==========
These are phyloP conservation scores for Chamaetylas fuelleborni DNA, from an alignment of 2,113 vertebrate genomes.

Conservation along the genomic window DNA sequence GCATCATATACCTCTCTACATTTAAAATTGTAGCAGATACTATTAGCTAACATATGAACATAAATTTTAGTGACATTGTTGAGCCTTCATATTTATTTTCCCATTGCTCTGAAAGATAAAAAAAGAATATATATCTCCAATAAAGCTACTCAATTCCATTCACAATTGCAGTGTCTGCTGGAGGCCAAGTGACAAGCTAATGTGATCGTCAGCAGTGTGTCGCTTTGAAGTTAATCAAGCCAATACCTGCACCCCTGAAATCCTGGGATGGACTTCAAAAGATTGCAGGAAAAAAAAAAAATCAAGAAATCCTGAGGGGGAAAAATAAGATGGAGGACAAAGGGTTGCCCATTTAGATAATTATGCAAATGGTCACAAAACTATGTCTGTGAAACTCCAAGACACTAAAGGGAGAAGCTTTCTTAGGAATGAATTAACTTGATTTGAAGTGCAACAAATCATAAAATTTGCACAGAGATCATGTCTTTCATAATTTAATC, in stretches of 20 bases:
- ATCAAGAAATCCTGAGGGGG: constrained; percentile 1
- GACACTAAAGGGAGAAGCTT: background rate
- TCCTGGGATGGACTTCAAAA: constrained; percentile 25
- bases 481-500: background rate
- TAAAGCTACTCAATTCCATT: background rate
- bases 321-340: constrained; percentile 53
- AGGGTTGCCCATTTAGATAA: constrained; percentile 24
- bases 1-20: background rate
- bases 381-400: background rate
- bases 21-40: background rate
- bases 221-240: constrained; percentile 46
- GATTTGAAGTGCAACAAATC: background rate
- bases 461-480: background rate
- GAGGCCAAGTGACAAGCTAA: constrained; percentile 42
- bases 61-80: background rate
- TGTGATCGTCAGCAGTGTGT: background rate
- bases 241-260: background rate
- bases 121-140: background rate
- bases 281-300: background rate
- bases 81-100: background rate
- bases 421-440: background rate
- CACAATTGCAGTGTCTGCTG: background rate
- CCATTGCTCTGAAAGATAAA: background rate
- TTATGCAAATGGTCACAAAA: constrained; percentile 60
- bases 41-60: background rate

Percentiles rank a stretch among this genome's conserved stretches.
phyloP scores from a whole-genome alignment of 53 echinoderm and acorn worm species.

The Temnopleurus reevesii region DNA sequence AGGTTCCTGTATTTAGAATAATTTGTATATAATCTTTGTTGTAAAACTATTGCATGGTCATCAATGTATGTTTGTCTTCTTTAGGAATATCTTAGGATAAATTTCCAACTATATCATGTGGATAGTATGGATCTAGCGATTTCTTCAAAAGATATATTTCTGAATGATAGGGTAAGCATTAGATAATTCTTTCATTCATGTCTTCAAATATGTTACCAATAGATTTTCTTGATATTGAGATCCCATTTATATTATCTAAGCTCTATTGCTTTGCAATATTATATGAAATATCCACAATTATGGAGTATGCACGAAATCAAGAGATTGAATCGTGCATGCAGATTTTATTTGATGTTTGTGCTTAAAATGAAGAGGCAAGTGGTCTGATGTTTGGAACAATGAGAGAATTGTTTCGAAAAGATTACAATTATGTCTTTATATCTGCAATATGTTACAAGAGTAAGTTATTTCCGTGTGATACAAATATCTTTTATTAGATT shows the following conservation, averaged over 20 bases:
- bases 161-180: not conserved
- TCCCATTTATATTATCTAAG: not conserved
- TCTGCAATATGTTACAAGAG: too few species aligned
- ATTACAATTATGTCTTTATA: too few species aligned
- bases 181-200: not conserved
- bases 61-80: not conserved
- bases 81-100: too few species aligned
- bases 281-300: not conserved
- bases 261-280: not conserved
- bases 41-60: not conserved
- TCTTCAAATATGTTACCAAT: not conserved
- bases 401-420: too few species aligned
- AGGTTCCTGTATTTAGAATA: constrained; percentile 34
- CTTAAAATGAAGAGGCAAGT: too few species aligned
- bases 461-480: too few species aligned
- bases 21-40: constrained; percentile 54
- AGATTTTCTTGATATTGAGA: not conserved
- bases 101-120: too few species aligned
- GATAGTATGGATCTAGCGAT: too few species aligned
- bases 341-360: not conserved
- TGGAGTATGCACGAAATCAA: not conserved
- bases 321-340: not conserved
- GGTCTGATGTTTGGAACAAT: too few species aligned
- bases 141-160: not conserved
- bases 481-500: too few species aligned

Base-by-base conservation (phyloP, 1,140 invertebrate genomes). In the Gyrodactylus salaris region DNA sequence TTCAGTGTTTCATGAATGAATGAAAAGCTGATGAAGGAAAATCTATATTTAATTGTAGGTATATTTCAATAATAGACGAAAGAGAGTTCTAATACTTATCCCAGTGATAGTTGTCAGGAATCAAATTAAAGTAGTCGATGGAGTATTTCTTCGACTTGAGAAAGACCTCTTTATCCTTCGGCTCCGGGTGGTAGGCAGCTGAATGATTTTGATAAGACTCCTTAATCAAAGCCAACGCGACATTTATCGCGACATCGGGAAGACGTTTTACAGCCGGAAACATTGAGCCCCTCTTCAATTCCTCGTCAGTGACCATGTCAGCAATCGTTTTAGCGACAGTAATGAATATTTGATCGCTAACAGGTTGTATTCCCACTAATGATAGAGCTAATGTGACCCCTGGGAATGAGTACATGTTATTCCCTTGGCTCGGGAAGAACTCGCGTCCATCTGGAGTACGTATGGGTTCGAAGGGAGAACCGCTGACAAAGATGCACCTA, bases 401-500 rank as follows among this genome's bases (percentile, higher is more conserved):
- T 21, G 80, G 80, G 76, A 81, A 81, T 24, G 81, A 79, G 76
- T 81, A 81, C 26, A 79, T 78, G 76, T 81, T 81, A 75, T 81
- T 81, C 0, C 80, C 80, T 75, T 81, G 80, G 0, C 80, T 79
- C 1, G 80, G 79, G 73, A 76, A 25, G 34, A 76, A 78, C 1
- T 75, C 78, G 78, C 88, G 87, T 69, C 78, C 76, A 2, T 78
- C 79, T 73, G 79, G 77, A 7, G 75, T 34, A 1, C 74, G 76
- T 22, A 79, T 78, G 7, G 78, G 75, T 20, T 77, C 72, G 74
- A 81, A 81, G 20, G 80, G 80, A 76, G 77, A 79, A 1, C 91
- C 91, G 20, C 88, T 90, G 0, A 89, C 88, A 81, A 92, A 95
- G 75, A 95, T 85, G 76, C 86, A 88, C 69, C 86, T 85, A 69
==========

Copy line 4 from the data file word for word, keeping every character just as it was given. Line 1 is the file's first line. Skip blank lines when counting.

- GACACTAAAGGGAGAAGCTT: background rate